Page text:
Opinion Roundup: Sept. 12, 2016 -- Gerrymandering, HB2's hidden authors, voting rights, presidential picks and more
Posted September 12, 2016
How our districts could be drawn (Southern Pines Pilot) -- The Common Cause map was just a theoretical exercise designed to provide an example of what could be accomplished. But the chairmen of the committees that drew up the now-discredited 2011 maps, Sen. Bob Rucho and Rep. David Lewis, reacted with angry and nonsensical accusations that Duke and Common Cause were somehow violating the state constitution by attempting to snatch away the legislatures redistricting responsibility. The whole thing is a “charade,” they said. No, it’s not. If anything, it is a rational attempt to point out how a rather disgraceful existing charade could be corrected — if only there were anything resembling an actual desire for fairness and equitability in Raleigh.
Guarding against gerrymandering (Greenville Daily Reflector) -- Partisan gerrymandering — the drawing of legislative districts to benefit one political party at the expense of another — is a venerable feature of American politics. It's also an insidious and anti-democratic practice.
HB2 authorship pits McCrory vs. Chamber (Fayetteville Observer) -- It's no surprise that North Carolina's "Bathroom Bill," HB2, is an election issue, especially in the contest between Gov. Pat McCrory and Attorney General Roy Cooper. But last week, it became an issue - and maybe a crisis - for the state's Chamber of Commerce as well.
Is McCrory or Chamber telling the truth about HB2? (Charlotte Observer column) – Election analyst Larry Sabato at the University of Virginia has moved the McCrory-Cooper race from ‘toss-up’ to leans Democratic in part because JB2 is dragging McCrory’s numbers down.
TIM WHITE: Voting-rights wars are still with us (Fayetteville Observer column) -- Fayetteville voters got what they needed on Thursday. We were lucky.
Legislators' intent was issue, not actual voting laws (Wilmington Star-News) -- It’s important to understand that the 4th Circuit court did not have a problem with voter ID itself. In fact, in Crawford v. Marion County Election Board, the U.S. Supreme Court upheld Indiana's voter ID law. There also is nothing unconstitutional about limiting early voting. Some states have no early voting. The problem the 4th Circuit court found is that the General Assembly passed all these laws at once and targeted a specific class of people. It’s not so much what the General Assembly did, but how they went about it and the reason they did it.
Pasquotank needs to alter plan, offer more early voting (Elizabeth City Daily Advance) -- Given the incredible interest in this year’s presidential election between Hillary Clinton and Donald Trump, voter turnout in November could, despite both candidates’ high unfavorability ratings, still reach a record high. All the more reason, then, for elections officials to do all they can to accommodate the large numbers of voters likely to show up Nov. 8. In North Carolina, elections officials have even more incentive this year to ensure voters’ interests come first.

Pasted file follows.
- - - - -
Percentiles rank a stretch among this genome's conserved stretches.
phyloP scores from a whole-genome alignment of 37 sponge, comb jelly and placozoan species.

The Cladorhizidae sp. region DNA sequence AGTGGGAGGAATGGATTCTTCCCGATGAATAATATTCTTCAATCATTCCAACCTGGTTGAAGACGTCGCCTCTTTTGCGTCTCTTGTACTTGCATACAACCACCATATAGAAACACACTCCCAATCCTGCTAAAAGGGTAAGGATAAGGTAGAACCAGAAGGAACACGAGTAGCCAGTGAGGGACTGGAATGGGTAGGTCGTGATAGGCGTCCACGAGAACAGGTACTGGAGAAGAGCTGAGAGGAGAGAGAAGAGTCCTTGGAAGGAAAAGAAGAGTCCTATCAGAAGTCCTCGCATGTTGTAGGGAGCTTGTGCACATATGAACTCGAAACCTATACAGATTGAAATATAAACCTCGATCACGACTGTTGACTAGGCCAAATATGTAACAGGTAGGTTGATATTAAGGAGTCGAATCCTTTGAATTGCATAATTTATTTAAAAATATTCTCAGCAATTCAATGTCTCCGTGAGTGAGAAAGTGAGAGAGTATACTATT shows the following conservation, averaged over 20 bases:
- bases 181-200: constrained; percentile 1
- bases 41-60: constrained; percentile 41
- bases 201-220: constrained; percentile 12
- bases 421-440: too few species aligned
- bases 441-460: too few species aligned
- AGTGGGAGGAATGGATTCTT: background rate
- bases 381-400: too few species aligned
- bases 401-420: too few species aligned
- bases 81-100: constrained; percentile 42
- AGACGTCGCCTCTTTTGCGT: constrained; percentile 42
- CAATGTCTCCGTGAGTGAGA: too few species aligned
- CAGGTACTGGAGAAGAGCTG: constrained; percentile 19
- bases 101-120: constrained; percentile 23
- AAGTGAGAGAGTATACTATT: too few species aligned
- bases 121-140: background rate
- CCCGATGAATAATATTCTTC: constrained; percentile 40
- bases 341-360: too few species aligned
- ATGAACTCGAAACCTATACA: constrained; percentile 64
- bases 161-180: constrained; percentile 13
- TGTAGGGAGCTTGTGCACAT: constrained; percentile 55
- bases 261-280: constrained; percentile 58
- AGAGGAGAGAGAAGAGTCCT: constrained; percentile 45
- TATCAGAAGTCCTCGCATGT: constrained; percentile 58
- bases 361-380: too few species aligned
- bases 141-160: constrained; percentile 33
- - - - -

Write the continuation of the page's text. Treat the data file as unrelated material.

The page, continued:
‘Are you serious?’ On voter fraud, these republicans sadly are (Charlotte Observer) -- A Mecklenburg election board member gets called out for spinning conspiracies out of hearsay.
Good day for voting (Greensboro News & Record) -- Reason and compromise generally prevailed during a marathon meeting of the State Board of Elections Thursday — proving that bipartisan cooperation is still possible in Raleigh.
Gary Johnson for president (Winston-Salem Journal) -- We’ve surprised even ourselves with this endorsement, our first for a Libertarian for president. But the timing has never been better for this particular Libertarian, Gary Johnson of New Mexico. He is everything the presidential candidates for the two major parties are not, thank God.
My student missed class... To sue the government over climate change (Charlotte Observer column) -- I call that an excused absence
Lumbee recognition effort rekindled in Washington (Fayetteville Observer) -- This is an old story. Too old. It's about the Lumbee Tribe. Any tribal members younger than 60 weren't even alive when it began.
GENE SMITH: Messing with success pays no dividends (Fayetteville Observer column) -- If I hadn't been in the room when Cumberland County commissioners were briefed on the progress of the North Carolina Civil War History Center some months ago, their finance committee's freeze-up last week might make sense to me.
Confronting the still-real burdens of history (EdNC column) -- As traditional-calendar schools welcomed their students over the past two weeks, state authorities rolled out fresh data with moderately good news about educational achievement in North Carolina. But the bad news was old news — which is what makes it especially troubling.
The wages of injustice (Greensboro News & Record) -- How does it feel to live a nightmare, locked away for nearly a quarter of your life for something you didn’t do?
New state law gives local slumlords a break (Fayetteville Observer) -- Either someone in City Hall wasn't paying enough attention, or special interests beat up on the little guys - again.